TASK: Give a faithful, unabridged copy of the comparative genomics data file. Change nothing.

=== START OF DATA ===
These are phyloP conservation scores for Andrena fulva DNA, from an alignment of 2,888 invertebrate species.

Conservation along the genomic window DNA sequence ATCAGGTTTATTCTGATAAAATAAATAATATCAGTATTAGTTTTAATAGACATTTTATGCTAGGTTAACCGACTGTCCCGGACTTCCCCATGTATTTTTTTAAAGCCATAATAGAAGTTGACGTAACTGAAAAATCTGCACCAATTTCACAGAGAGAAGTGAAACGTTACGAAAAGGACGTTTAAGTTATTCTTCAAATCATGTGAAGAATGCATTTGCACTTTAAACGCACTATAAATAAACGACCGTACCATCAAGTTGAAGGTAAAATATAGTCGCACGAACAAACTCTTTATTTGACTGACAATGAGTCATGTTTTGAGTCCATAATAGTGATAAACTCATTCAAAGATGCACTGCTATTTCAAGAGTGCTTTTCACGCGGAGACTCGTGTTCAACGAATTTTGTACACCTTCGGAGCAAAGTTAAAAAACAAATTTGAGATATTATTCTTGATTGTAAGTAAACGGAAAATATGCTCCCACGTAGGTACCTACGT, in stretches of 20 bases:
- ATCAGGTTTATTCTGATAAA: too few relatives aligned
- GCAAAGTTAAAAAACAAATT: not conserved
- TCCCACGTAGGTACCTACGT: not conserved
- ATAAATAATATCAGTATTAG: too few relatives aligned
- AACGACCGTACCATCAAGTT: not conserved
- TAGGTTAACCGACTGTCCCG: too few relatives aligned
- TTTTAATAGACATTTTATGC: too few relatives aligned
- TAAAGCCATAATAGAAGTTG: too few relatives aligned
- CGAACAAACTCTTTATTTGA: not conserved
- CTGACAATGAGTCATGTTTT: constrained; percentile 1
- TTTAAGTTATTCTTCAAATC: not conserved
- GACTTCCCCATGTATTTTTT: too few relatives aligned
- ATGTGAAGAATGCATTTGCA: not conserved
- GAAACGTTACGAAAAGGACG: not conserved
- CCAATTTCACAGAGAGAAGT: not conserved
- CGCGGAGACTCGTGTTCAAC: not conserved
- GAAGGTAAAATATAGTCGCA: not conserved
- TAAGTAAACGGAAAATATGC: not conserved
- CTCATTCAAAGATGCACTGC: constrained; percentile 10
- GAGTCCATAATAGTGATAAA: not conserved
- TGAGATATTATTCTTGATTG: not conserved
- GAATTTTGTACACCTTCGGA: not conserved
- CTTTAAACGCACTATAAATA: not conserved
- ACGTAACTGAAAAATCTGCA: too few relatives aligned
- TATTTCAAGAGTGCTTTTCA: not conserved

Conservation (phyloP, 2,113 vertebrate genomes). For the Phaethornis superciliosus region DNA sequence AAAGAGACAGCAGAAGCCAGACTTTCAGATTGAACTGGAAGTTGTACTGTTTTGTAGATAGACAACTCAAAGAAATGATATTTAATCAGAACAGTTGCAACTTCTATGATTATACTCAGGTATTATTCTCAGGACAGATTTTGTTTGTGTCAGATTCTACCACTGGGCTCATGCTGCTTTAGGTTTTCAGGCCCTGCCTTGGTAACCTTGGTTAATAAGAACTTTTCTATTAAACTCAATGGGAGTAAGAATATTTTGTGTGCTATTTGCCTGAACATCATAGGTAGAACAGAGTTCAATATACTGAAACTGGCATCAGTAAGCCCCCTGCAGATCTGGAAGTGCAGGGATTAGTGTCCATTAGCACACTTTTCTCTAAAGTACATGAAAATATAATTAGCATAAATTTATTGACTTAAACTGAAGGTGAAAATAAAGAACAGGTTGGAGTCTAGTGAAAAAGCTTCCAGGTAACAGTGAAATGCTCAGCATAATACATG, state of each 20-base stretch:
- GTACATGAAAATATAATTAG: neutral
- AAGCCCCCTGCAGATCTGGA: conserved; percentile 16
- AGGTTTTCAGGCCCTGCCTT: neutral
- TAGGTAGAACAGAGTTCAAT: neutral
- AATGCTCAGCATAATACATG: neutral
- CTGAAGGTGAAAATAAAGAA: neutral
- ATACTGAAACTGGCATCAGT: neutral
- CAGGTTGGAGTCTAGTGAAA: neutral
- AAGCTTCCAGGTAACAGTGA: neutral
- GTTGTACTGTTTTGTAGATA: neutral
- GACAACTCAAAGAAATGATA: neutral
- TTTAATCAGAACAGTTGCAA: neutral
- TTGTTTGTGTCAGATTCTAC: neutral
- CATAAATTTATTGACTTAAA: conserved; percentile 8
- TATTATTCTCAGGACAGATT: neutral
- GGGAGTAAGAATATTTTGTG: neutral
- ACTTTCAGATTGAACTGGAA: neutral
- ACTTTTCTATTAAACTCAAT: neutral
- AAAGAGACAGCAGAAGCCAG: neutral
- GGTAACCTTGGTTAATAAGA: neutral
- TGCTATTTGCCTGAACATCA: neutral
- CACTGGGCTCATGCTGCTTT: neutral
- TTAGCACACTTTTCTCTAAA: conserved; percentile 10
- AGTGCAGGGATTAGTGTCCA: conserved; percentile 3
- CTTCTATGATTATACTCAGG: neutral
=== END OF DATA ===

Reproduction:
These are phyloP conservation scores for Andrena fulva DNA, from an alignment of 2,888 invertebrate species.

Conservation along the genomic window DNA sequence ATCAGGTTTATTCTGATAAAATAAATAATATCAGTATTAGTTTTAATAGACATTTTATGCTAGGTTAACCGACTGTCCCGGACTTCCCCATGTATTTTTTTAAAGCCATAATAGAAGTTGACGTAACTGAAAAATCTGCACCAATTTCACAGAGAGAAGTGAAACGTTACGAAAAGGACGTTTAAGTTATTCTTCAAATCATGTGAAGAATGCATTTGCACTTTAAACGCACTATAAATAAACGACCGTACCATCAAGTTGAAGGTAAAATATAGTCGCACGAACAAACTCTTTATTTGACTGACAATGAGTCATGTTTTGAGTCCATAATAGTGATAAACTCATTCAAAGATGCACTGCTATTTCAAGAGTGCTTTTCACGCGGAGACTCGTGTTCAACGAATTTTGTACACCTTCGGAGCAAAGTTAAAAAACAAATTTGAGATATTATTCTTGATTGTAAGTAAACGGAAAATATGCTCCCACGTAGGTACCTACGT, in stretches of 20 bases:
- ATCAGGTTTATTCTGATAAA: too few relatives aligned
- GCAAAGTTAAAAAACAAATT: not conserved
- TCCCACGTAGGTACCTACGT: not conserved
- ATAAATAATATCAGTATTAG: too few relatives aligned
- AACGACCGTACCATCAAGTT: not conserved
- TAGGTTAACCGACTGTCCCG: too few relatives aligned
- TTTTAATAGACATTTTATGC: too few relatives aligned
- TAAAGCCATAATAGAAGTTG: too few relatives aligned
- CGAACAAACTCTTTATTTGA: not conserved
- CTGACAATGAGTCATGTTTT: constrained; percentile 1
- TTTAAGTTATTCTTCAAATC: not conserved
- GACTTCCCCATGTATTTTTT: too few relatives aligned
- ATGTGAAGAATGCATTTGCA: not conserved
- GAAACGTTACGAAAAGGACG: not conserved
- CCAATTTCACAGAGAGAAGT: not conserved
- CGCGGAGACTCGTGTTCAAC: not conserved
- GAAGGTAAAATATAGTCGCA: not conserved
- TAAGTAAACGGAAAATATGC: not conserved
- CTCATTCAAAGATGCACTGC: constrained; percentile 10
- GAGTCCATAATAGTGATAAA: not conserved
- TGAGATATTATTCTTGATTG: not conserved
- GAATTTTGTACACCTTCGGA: not conserved
- CTTTAAACGCACTATAAATA: not conserved
- ACGTAACTGAAAAATCTGCA: too few relatives aligned
- TATTTCAAGAGTGCTTTTCA: not conserved

Conservation (phyloP, 2,113 vertebrate genomes). For the Phaethornis superciliosus region DNA sequence AAAGAGACAGCAGAAGCCAGACTTTCAGATTGAACTGGAAGTTGTACTGTTTTGTAGATAGACAACTCAAAGAAATGATATTTAATCAGAACAGTTGCAACTTCTATGATTATACTCAGGTATTATTCTCAGGACAGATTTTGTTTGTGTCAGATTCTACCACTGGGCTCATGCTGCTTTAGGTTTTCAGGCCCTGCCTTGGTAACCTTGGTTAATAAGAACTTTTCTATTAAACTCAATGGGAGTAAGAATATTTTGTGTGCTATTTGCCTGAACATCATAGGTAGAACAGAGTTCAATATACTGAAACTGGCATCAGTAAGCCCCCTGCAGATCTGGAAGTGCAGGGATTAGTGTCCATTAGCACACTTTTCTCTAAAGTACATGAAAATATAATTAGCATAAATTTATTGACTTAAACTGAAGGTGAAAATAAAGAACAGGTTGGAGTCTAGTGAAAAAGCTTCCAGGTAACAGTGAAATGCTCAGCATAATACATG, state of each 20-base stretch:
- GTACATGAAAATATAATTAG: neutral
- AAGCCCCCTGCAGATCTGGA: conserved; percentile 16
- AGGTTTTCAGGCCCTGCCTT: neutral
- TAGGTAGAACAGAGTTCAAT: neutral
- AATGCTCAGCATAATACATG: neutral
- CTGAAGGTGAAAATAAAGAA: neutral
- ATACTGAAACTGGCATCAGT: neutral
- CAGGTTGGAGTCTAGTGAAA: neutral
- AAGCTTCCAGGTAACAGTGA: neutral
- GTTGTACTGTTTTGTAGATA: neutral
- GACAACTCAAAGAAATGATA: neutral
- TTTAATCAGAACAGTTGCAA: neutral
- TTGTTTGTGTCAGATTCTAC: neutral
- CATAAATTTATTGACTTAAA: conserved; percentile 8
- TATTATTCTCAGGACAGATT: neutral
- GGGAGTAAGAATATTTTGTG: neutral
- ACTTTCAGATTGAACTGGAA: neutral
- ACTTTTCTATTAAACTCAAT: neutral
- AAAGAGACAGCAGAAGCCAG: neutral
- GGTAACCTTGGTTAATAAGA: neutral
- TGCTATTTGCCTGAACATCA: neutral
- CACTGGGCTCATGCTGCTTT: neutral
- TTAGCACACTTTTCTCTAAA: conserved; percentile 10
- AGTGCAGGGATTAGTGTCCA: conserved; percentile 3
- CTTCTATGATTATACTCAGG: neutral